Whether disasters or conflicts, the impacts are much higher for women than for men (ADPC 2010). The impacts of disasters increase the magnitude of pre-existing development issues and are not just dependent on the natural hazards that are part of the environment. Different socio-political factors exist within society before a disaster and cause serious vulnerability among women. Disasters expose this vulnerability. Women’s vulnerability is connected to their generally lower socioeconomic status.
The PSS for Women was given to make sure that the displaced women are protected. In all the sessions in all barangays, the participants were divided in three groups. Each group has an activity to present.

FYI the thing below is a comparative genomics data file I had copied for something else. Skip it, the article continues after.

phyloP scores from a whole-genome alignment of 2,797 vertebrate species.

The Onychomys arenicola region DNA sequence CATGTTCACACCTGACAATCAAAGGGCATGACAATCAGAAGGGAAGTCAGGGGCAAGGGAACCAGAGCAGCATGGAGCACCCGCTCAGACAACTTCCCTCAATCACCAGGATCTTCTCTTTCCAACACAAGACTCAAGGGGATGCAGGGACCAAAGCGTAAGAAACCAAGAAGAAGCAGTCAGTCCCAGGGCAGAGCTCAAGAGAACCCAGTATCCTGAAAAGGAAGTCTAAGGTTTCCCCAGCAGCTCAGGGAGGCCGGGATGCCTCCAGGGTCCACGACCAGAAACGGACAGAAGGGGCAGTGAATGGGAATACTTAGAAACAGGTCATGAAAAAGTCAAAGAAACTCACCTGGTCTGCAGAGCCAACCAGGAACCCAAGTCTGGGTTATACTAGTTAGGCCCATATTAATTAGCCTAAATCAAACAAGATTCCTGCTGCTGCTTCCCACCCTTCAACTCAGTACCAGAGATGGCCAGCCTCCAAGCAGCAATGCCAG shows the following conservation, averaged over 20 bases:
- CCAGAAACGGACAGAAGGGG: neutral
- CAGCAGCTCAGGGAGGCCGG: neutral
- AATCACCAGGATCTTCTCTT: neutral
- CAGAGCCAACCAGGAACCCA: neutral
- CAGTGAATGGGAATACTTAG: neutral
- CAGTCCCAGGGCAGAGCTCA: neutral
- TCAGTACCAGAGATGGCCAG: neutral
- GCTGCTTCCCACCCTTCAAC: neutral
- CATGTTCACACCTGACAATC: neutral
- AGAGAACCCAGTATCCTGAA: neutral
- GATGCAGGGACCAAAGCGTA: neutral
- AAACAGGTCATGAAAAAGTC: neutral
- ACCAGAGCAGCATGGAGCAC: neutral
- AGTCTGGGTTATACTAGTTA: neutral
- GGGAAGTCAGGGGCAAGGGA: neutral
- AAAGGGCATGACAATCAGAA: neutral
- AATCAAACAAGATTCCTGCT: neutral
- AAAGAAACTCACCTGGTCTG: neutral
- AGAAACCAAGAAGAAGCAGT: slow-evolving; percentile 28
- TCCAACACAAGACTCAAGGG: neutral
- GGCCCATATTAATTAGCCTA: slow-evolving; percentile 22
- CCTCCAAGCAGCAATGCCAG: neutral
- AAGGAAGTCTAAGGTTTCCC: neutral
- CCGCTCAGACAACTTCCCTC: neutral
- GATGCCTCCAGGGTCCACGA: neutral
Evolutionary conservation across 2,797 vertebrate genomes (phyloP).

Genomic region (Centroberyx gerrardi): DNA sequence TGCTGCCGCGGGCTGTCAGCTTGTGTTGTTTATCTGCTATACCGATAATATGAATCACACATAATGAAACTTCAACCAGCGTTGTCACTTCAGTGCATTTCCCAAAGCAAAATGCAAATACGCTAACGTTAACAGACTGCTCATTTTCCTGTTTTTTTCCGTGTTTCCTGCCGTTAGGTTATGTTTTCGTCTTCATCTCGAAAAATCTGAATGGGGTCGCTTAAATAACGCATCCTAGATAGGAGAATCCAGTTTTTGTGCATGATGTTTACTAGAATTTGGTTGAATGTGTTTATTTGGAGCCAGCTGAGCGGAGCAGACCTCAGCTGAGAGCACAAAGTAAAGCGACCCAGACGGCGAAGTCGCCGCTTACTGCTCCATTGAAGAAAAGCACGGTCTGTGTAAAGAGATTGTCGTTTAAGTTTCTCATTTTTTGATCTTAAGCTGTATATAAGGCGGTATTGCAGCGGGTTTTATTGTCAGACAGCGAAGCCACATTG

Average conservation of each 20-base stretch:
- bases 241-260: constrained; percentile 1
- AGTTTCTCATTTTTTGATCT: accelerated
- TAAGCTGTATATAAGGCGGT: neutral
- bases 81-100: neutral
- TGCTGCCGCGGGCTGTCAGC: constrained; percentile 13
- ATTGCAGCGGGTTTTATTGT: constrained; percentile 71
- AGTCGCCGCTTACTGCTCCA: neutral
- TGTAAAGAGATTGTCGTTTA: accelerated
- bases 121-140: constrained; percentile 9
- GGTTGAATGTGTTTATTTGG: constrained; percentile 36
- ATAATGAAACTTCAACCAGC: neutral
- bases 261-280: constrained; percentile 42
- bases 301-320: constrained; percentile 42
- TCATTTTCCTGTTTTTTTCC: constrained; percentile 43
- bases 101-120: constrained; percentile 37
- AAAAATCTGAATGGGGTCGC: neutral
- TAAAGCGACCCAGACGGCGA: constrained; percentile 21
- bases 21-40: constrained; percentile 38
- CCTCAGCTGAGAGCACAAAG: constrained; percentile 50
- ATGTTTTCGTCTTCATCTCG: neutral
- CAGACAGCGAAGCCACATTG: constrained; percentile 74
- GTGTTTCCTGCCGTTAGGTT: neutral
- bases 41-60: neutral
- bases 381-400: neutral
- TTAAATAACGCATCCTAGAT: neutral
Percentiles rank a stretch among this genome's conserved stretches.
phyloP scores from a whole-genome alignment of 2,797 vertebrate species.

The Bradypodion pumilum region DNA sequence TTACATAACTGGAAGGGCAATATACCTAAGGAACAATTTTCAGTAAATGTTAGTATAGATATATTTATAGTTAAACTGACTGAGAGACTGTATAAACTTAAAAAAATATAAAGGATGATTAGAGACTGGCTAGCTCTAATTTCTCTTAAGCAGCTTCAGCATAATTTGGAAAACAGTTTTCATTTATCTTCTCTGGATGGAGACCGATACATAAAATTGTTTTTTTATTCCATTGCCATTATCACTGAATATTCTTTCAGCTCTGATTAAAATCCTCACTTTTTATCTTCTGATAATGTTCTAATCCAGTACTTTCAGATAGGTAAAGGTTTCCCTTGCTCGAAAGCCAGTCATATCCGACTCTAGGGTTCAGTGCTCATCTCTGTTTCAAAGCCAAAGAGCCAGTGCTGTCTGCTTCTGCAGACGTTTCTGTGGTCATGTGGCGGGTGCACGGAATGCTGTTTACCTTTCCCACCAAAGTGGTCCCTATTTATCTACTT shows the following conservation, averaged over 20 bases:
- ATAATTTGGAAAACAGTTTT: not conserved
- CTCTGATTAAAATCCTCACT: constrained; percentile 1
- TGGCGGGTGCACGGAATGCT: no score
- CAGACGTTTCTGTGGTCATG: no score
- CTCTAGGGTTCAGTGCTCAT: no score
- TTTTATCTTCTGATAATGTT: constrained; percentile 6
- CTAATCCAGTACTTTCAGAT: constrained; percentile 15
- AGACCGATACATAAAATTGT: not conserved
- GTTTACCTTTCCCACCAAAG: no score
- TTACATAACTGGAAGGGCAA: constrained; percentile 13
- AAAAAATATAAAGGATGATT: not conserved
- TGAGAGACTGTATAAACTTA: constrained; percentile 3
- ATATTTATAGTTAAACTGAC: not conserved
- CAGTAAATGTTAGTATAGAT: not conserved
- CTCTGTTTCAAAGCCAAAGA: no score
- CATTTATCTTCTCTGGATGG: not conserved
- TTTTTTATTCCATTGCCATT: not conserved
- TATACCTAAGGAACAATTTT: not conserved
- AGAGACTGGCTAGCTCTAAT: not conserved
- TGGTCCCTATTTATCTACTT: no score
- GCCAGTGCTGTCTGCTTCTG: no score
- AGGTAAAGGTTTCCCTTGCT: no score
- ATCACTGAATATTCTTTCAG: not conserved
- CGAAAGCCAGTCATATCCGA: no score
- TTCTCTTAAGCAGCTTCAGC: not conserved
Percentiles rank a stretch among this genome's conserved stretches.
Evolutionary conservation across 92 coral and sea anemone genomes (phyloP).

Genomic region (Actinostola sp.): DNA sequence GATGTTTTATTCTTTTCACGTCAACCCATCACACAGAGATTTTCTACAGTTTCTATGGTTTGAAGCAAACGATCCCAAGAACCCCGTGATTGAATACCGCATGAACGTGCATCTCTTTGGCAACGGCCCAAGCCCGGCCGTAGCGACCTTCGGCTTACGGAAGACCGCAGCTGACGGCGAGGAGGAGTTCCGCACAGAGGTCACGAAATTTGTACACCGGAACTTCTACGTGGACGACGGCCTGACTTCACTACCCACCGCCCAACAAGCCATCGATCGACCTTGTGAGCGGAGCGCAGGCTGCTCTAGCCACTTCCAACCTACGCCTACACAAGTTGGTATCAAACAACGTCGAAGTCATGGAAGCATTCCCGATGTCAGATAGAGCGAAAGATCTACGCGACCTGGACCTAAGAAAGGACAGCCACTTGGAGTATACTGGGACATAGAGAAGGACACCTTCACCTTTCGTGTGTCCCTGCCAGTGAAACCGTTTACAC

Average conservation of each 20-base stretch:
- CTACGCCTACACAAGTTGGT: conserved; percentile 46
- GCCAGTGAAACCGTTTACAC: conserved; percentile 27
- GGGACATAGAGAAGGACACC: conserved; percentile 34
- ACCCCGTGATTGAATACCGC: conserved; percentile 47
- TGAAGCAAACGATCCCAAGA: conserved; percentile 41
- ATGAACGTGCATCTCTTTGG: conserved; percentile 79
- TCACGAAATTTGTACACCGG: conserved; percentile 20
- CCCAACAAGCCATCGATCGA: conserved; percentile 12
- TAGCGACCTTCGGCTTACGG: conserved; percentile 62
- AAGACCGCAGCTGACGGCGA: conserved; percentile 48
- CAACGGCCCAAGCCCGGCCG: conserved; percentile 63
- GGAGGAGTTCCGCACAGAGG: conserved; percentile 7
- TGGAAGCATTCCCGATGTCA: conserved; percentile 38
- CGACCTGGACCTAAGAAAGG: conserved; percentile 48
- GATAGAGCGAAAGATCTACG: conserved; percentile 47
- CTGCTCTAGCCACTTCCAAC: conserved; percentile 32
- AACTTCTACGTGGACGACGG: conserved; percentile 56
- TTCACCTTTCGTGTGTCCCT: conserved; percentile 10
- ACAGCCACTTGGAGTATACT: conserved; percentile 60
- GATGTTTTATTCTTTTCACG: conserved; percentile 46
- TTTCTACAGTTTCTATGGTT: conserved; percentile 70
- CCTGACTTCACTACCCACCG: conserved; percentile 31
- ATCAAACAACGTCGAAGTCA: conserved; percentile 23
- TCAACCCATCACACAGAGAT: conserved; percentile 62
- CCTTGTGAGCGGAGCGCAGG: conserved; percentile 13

A total of 449 Adult Women (above 18 years old) were reached by the project in the 9 towns of LDS and LDN.
At the onset, the Roundtable Drawing is being provided. This activity aims to strengthen the sense of unity and support system within the community or certain group. In processing, participants realized that every individual has different needs and coping mechanisms. Even twins have own personality thus everyone is unique. As one of the participants said, “Ibat iba ang hugis ng ating kamay dahil magkakaiba tayo ng personalidad o pangangailanagan sa buhay ngunit iisa ang mithiin natin na makamit ang kapayapaan, tahimik, maayos at masaganang buhay. (We have different sizes of hands and fingers because we have different personality and needs in life. But all of us dreamt of same thing – peace, tranquility, order and progressive life)”